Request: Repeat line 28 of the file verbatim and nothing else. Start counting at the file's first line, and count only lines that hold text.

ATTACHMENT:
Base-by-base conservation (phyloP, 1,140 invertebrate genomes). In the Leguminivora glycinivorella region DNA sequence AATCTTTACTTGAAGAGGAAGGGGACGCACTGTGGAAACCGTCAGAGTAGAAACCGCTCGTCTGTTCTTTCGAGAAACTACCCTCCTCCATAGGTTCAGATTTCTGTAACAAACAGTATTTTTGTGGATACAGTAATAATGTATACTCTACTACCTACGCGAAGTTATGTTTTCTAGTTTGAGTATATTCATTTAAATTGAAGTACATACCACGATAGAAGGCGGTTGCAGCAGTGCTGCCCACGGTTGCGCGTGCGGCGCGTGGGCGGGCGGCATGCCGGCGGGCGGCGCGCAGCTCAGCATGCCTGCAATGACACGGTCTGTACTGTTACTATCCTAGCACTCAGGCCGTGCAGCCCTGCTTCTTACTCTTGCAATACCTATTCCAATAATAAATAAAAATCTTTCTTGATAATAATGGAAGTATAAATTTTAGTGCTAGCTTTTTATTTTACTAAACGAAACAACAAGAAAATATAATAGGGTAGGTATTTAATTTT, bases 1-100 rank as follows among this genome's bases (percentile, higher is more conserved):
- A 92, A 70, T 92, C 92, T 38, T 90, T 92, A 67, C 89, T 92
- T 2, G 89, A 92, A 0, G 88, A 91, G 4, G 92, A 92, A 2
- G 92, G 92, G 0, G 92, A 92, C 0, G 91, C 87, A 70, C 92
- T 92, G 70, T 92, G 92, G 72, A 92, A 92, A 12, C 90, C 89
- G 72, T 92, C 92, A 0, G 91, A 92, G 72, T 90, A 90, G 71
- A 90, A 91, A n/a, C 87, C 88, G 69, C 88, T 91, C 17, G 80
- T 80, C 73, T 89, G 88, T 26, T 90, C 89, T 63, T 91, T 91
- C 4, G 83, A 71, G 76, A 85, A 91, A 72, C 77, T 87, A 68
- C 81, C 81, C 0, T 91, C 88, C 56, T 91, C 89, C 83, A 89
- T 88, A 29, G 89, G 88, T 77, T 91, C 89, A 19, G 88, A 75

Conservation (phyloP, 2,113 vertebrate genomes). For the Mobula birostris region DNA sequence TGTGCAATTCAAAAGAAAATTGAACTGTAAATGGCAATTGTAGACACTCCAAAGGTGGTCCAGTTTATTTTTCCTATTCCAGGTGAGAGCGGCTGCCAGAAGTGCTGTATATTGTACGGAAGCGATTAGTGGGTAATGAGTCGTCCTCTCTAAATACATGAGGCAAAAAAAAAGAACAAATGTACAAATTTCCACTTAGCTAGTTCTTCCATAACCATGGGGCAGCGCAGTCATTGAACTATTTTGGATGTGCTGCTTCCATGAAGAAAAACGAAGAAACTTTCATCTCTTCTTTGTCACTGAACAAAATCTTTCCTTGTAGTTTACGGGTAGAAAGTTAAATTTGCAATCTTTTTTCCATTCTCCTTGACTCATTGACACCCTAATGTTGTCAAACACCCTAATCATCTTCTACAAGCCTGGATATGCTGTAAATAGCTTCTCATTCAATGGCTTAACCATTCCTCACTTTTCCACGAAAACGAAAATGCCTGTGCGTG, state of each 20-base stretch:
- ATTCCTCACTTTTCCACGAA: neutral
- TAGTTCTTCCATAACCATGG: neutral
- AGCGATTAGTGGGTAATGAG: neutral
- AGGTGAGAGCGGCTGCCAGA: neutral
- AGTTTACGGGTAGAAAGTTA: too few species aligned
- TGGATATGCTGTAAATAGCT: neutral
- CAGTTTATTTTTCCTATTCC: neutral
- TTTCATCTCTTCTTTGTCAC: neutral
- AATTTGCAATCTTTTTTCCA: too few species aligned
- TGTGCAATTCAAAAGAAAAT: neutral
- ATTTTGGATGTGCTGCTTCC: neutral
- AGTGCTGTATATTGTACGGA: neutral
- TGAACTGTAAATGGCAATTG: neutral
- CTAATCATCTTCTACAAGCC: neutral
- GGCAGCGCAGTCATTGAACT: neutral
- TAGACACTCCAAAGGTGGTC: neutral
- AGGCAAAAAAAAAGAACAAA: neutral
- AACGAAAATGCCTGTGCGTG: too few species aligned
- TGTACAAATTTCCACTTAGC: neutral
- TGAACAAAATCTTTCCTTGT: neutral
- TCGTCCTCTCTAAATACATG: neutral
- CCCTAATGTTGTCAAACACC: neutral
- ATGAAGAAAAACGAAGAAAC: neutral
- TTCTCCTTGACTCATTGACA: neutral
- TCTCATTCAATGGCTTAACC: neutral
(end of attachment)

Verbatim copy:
- TAGACACTCCAAAGGTGGTC: neutral